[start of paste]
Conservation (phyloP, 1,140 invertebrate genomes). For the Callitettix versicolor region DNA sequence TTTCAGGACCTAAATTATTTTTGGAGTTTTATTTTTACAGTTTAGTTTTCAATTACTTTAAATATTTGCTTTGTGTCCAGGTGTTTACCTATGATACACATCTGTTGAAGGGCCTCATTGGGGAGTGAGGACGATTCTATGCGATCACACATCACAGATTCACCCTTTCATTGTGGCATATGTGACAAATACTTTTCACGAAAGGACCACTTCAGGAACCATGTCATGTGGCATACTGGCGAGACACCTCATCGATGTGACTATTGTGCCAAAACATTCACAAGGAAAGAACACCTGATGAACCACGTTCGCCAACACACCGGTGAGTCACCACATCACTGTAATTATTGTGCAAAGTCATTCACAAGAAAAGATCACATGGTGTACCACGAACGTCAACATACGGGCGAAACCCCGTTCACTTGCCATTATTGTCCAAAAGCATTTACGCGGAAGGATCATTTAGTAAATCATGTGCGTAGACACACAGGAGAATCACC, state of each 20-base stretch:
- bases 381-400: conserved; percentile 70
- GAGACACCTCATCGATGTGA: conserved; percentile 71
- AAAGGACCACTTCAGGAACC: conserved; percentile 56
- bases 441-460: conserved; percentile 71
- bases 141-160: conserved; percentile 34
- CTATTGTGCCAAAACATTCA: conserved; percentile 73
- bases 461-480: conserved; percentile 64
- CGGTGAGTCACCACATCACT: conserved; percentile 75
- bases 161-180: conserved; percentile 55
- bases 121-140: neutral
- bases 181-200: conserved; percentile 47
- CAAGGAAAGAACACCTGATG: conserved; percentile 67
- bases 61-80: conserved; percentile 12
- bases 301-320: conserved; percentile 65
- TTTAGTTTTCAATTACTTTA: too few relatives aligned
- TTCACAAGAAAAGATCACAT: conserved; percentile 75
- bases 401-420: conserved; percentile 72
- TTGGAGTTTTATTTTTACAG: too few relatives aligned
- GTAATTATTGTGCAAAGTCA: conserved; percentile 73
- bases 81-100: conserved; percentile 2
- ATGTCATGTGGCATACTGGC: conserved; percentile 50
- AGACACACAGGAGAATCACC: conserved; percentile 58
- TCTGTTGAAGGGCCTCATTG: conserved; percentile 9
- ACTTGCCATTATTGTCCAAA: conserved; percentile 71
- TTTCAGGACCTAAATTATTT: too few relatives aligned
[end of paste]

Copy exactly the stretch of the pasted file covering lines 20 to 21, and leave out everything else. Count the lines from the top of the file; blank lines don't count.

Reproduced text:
- GTAATTATTGTGCAAAGTCA: conserved; percentile 73
- bases 81-100: conserved; percentile 2